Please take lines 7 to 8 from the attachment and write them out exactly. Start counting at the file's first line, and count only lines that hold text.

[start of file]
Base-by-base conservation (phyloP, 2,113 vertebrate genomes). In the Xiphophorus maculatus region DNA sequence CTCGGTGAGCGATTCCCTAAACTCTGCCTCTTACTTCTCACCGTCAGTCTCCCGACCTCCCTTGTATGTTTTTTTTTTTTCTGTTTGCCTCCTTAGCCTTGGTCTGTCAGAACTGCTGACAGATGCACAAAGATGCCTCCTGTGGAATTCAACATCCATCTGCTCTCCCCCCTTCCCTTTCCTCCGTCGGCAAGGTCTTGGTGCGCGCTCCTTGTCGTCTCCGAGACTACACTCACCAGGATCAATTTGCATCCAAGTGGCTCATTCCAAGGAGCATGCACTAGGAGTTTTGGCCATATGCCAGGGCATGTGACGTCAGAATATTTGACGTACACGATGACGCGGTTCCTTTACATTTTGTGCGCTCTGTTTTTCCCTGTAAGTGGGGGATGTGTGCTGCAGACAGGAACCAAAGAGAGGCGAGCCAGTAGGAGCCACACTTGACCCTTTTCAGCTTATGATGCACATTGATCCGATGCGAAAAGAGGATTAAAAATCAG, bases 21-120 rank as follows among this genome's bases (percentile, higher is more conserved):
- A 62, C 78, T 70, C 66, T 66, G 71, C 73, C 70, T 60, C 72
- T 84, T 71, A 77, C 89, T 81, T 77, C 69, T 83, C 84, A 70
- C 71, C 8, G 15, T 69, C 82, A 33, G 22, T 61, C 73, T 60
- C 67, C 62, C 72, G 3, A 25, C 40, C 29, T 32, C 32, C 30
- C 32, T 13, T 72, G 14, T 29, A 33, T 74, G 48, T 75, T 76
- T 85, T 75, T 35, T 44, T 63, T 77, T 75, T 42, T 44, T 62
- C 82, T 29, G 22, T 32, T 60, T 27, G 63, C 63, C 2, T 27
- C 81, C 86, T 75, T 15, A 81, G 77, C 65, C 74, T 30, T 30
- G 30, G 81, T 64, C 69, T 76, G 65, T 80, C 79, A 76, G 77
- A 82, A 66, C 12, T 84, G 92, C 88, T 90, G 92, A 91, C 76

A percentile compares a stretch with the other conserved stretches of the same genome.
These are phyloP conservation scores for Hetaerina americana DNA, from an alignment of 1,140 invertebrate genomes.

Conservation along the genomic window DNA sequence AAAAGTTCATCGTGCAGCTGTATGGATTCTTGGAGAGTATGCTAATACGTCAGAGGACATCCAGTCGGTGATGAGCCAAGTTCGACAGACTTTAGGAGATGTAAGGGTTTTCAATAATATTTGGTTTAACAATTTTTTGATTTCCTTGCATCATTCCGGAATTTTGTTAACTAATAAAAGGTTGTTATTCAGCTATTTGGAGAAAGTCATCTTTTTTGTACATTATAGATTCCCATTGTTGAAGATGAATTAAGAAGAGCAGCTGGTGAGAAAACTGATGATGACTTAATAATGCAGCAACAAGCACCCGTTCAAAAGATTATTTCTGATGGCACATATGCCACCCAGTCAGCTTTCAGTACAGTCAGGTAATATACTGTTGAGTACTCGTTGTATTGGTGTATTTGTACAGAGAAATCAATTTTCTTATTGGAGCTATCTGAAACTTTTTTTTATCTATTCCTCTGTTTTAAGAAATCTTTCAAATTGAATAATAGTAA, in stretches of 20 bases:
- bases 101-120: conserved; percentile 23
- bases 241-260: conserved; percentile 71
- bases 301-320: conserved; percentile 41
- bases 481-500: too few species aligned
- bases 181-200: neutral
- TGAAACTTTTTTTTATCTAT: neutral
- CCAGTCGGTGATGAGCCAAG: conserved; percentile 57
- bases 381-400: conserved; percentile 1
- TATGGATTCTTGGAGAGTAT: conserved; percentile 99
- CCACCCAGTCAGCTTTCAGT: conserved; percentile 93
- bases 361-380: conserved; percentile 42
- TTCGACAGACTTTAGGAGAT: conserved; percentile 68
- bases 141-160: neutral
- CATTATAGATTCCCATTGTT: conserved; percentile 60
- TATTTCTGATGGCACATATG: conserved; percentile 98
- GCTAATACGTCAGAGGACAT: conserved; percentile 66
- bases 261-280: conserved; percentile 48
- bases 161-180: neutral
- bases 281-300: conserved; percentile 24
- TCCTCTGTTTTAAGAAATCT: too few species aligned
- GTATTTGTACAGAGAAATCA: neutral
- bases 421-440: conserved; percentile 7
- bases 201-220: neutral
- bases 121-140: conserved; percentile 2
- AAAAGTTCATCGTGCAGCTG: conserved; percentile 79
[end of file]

- T 85, T 75, T 35, T 44, T 63, T 77, T 75, T 42, T 44, T 62
- C 82, T 29, G 22, T 32, T 60, T 27, G 63, C 63, C 2, T 27